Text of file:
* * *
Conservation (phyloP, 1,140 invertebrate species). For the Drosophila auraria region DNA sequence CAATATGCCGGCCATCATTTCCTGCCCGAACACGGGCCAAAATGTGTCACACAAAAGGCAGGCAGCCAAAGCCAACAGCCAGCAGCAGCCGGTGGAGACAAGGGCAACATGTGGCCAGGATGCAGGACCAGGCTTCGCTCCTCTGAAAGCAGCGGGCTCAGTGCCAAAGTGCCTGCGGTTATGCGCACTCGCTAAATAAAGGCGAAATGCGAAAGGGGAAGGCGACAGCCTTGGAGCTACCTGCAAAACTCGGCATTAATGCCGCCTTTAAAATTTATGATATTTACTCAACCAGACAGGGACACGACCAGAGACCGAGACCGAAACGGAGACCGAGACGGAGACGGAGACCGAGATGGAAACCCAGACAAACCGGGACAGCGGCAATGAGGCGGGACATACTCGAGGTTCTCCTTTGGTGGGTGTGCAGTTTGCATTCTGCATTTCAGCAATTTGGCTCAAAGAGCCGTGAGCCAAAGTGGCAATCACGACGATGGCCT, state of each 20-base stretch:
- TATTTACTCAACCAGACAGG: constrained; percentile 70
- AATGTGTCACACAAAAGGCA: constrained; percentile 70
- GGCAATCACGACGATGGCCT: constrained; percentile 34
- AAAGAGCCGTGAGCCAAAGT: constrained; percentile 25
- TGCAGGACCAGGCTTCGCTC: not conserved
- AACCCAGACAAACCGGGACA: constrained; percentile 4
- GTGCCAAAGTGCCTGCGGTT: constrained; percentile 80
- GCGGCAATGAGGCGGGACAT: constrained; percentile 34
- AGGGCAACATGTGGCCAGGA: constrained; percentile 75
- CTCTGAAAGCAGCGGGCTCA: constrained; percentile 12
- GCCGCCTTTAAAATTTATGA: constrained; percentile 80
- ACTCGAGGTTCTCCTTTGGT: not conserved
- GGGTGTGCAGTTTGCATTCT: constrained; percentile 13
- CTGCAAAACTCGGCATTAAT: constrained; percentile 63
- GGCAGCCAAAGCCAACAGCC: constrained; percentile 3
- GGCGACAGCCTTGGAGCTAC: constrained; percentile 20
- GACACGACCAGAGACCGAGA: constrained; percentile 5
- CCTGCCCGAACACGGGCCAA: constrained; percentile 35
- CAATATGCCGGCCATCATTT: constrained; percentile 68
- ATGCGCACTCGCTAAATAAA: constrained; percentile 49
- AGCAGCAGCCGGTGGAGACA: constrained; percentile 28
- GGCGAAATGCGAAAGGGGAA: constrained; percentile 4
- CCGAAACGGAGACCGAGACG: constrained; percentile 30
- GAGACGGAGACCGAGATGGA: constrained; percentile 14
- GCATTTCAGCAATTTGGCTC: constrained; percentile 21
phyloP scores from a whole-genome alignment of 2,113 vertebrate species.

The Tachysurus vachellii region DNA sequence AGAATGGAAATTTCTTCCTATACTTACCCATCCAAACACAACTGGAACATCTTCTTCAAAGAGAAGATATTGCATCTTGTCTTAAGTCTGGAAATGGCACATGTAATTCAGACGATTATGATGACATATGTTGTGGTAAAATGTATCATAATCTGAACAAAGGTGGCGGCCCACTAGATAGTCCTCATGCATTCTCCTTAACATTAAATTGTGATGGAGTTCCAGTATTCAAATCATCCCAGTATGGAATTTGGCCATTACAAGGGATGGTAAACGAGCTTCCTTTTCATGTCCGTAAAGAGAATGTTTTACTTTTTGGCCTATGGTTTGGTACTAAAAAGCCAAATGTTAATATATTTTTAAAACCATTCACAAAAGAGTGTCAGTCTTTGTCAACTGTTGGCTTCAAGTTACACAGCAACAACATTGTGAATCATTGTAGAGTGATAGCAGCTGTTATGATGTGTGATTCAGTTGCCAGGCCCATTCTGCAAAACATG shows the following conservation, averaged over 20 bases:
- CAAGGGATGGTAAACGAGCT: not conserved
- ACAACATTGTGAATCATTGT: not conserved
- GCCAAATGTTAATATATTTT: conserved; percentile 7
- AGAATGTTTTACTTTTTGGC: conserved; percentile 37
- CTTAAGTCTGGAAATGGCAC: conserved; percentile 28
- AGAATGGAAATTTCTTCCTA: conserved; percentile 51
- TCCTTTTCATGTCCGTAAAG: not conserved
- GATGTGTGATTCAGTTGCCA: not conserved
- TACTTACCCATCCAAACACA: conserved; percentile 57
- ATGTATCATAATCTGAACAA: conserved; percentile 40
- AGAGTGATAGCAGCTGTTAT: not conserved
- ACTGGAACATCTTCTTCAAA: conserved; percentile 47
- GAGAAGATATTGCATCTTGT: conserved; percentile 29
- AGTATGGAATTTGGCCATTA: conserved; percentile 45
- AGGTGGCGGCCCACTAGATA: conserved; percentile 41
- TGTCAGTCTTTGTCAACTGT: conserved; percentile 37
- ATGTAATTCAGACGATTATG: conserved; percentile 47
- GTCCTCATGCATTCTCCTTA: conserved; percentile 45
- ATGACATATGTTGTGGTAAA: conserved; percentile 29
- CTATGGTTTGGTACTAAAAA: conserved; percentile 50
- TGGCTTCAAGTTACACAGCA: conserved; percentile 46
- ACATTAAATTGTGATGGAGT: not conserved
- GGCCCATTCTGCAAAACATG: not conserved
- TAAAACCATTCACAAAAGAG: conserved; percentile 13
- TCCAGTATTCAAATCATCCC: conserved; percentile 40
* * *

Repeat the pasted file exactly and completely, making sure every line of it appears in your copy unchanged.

Conservation (phyloP, 1,140 invertebrate species). For the Drosophila auraria region DNA sequence CAATATGCCGGCCATCATTTCCTGCCCGAACACGGGCCAAAATGTGTCACACAAAAGGCAGGCAGCCAAAGCCAACAGCCAGCAGCAGCCGGTGGAGACAAGGGCAACATGTGGCCAGGATGCAGGACCAGGCTTCGCTCCTCTGAAAGCAGCGGGCTCAGTGCCAAAGTGCCTGCGGTTATGCGCACTCGCTAAATAAAGGCGAAATGCGAAAGGGGAAGGCGACAGCCTTGGAGCTACCTGCAAAACTCGGCATTAATGCCGCCTTTAAAATTTATGATATTTACTCAACCAGACAGGGACACGACCAGAGACCGAGACCGAAACGGAGACCGAGACGGAGACGGAGACCGAGATGGAAACCCAGACAAACCGGGACAGCGGCAATGAGGCGGGACATACTCGAGGTTCTCCTTTGGTGGGTGTGCAGTTTGCATTCTGCATTTCAGCAATTTGGCTCAAAGAGCCGTGAGCCAAAGTGGCAATCACGACGATGGCCT, state of each 20-base stretch:
- TATTTACTCAACCAGACAGG: constrained; percentile 70
- AATGTGTCACACAAAAGGCA: constrained; percentile 70
- GGCAATCACGACGATGGCCT: constrained; percentile 34
- AAAGAGCCGTGAGCCAAAGT: constrained; percentile 25
- TGCAGGACCAGGCTTCGCTC: not conserved
- AACCCAGACAAACCGGGACA: constrained; percentile 4
- GTGCCAAAGTGCCTGCGGTT: constrained; percentile 80
- GCGGCAATGAGGCGGGACAT: constrained; percentile 34
- AGGGCAACATGTGGCCAGGA: constrained; percentile 75
- CTCTGAAAGCAGCGGGCTCA: constrained; percentile 12
- GCCGCCTTTAAAATTTATGA: constrained; percentile 80
- ACTCGAGGTTCTCCTTTGGT: not conserved
- GGGTGTGCAGTTTGCATTCT: constrained; percentile 13
- CTGCAAAACTCGGCATTAAT: constrained; percentile 63
- GGCAGCCAAAGCCAACAGCC: constrained; percentile 3
- GGCGACAGCCTTGGAGCTAC: constrained; percentile 20
- GACACGACCAGAGACCGAGA: constrained; percentile 5
- CCTGCCCGAACACGGGCCAA: constrained; percentile 35
- CAATATGCCGGCCATCATTT: constrained; percentile 68
- ATGCGCACTCGCTAAATAAA: constrained; percentile 49
- AGCAGCAGCCGGTGGAGACA: constrained; percentile 28
- GGCGAAATGCGAAAGGGGAA: constrained; percentile 4
- CCGAAACGGAGACCGAGACG: constrained; percentile 30
- GAGACGGAGACCGAGATGGA: constrained; percentile 14
- GCATTTCAGCAATTTGGCTC: constrained; percentile 21
phyloP scores from a whole-genome alignment of 2,113 vertebrate species.

The Tachysurus vachellii region DNA sequence AGAATGGAAATTTCTTCCTATACTTACCCATCCAAACACAACTGGAACATCTTCTTCAAAGAGAAGATATTGCATCTTGTCTTAAGTCTGGAAATGGCACATGTAATTCAGACGATTATGATGACATATGTTGTGGTAAAATGTATCATAATCTGAACAAAGGTGGCGGCCCACTAGATAGTCCTCATGCATTCTCCTTAACATTAAATTGTGATGGAGTTCCAGTATTCAAATCATCCCAGTATGGAATTTGGCCATTACAAGGGATGGTAAACGAGCTTCCTTTTCATGTCCGTAAAGAGAATGTTTTACTTTTTGGCCTATGGTTTGGTACTAAAAAGCCAAATGTTAATATATTTTTAAAACCATTCACAAAAGAGTGTCAGTCTTTGTCAACTGTTGGCTTCAAGTTACACAGCAACAACATTGTGAATCATTGTAGAGTGATAGCAGCTGTTATGATGTGTGATTCAGTTGCCAGGCCCATTCTGCAAAACATG shows the following conservation, averaged over 20 bases:
- CAAGGGATGGTAAACGAGCT: not conserved
- ACAACATTGTGAATCATTGT: not conserved
- GCCAAATGTTAATATATTTT: conserved; percentile 7
- AGAATGTTTTACTTTTTGGC: conserved; percentile 37
- CTTAAGTCTGGAAATGGCAC: conserved; percentile 28
- AGAATGGAAATTTCTTCCTA: conserved; percentile 51
- TCCTTTTCATGTCCGTAAAG: not conserved
- GATGTGTGATTCAGTTGCCA: not conserved
- TACTTACCCATCCAAACACA: conserved; percentile 57
- ATGTATCATAATCTGAACAA: conserved; percentile 40
- AGAGTGATAGCAGCTGTTAT: not conserved
- ACTGGAACATCTTCTTCAAA: conserved; percentile 47
- GAGAAGATATTGCATCTTGT: conserved; percentile 29
- AGTATGGAATTTGGCCATTA: conserved; percentile 45
- AGGTGGCGGCCCACTAGATA: conserved; percentile 41
- TGTCAGTCTTTGTCAACTGT: conserved; percentile 37
- ATGTAATTCAGACGATTATG: conserved; percentile 47
- GTCCTCATGCATTCTCCTTA: conserved; percentile 45
- ATGACATATGTTGTGGTAAA: conserved; percentile 29
- CTATGGTTTGGTACTAAAAA: conserved; percentile 50
- TGGCTTCAAGTTACACAGCA: conserved; percentile 46
- ACATTAAATTGTGATGGAGT: not conserved
- GGCCCATTCTGCAAAACATG: not conserved
- TAAAACCATTCACAAAAGAG: conserved; percentile 13
- TCCAGTATTCAAATCATCCC: conserved; percentile 40